By: Alaina Tepper, Staff Writer
University of Massachusetts Amherst professor Julio Capó, a former journalist and author of the book “Welcome to Fairyland,” spoke about the intersection of queer and Latino politics in Miami during the Cold War era Wednesday as part of a lecture series held in conjunction with LGBT History Month.
Delivered as part of the Herbert Andrews Lecture on New Directions in History, which honors the memory of a former Towson professor who died in August, Capó’s lecture focused on a “history traditionally outside the margins.”
“I’m Latino and I’m queer,” Capó said during his talk.
Andrews’ son Tim sent a message to be read before the lecture commemorating his father’s life.
Capó began his lecture by connecting the topic to a the Pulse Nightclub shooting in Orlando earlier this year. By discussing queer and Latinx politics, he hopes to further the conversation about the shooting.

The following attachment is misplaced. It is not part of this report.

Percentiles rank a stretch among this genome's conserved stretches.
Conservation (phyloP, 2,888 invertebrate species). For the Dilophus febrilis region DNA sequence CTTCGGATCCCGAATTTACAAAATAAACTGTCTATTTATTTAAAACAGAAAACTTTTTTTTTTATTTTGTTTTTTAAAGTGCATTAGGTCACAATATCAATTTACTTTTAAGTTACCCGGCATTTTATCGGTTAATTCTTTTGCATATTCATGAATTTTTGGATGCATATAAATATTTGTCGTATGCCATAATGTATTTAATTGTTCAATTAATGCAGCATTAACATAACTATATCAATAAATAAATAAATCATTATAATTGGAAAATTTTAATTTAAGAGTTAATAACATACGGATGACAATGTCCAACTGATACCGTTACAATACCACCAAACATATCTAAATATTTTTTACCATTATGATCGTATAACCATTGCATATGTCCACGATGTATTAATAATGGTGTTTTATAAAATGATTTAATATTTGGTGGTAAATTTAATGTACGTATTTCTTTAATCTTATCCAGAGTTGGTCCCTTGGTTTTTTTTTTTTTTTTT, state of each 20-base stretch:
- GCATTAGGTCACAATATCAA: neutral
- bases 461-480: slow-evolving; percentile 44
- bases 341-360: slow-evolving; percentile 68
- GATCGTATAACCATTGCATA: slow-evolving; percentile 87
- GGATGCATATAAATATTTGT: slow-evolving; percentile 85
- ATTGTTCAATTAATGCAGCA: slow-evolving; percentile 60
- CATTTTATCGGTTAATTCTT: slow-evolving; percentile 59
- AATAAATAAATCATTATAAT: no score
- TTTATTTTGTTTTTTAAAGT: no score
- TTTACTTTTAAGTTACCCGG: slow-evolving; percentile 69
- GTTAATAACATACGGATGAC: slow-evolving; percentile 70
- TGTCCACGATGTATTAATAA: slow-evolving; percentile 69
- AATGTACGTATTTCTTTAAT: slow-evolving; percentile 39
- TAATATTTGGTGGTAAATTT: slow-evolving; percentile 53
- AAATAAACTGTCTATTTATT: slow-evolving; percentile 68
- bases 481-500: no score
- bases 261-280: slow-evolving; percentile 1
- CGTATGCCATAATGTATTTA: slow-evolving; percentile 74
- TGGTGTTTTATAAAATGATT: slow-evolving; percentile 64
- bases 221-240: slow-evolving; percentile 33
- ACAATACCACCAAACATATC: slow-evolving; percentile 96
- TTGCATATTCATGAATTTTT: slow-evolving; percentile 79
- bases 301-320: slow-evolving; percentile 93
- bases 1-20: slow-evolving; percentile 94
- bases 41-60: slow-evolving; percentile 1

“I don’t think we can understand the Pulse massacre without talking about the displacement of Puerto Ricans,” Capó said.
His lecture covered historical events that are often ignored in traditional history classes, including the anti-LGBTQ+ “Save Our Children” coalition and the Mariel boatlift, the mass emigration of Cubans to the United States in 1980. He discussed how the different groups affected overlap and showed how Cold War politics affect our current political scene.
His overarching point was how many factors go into, and result from, U.S. politics.
“The United States does not exist in a vacuum,” Capó said. “There are a lot of global implications and a lot of global influences that we need to understand any moment in history.”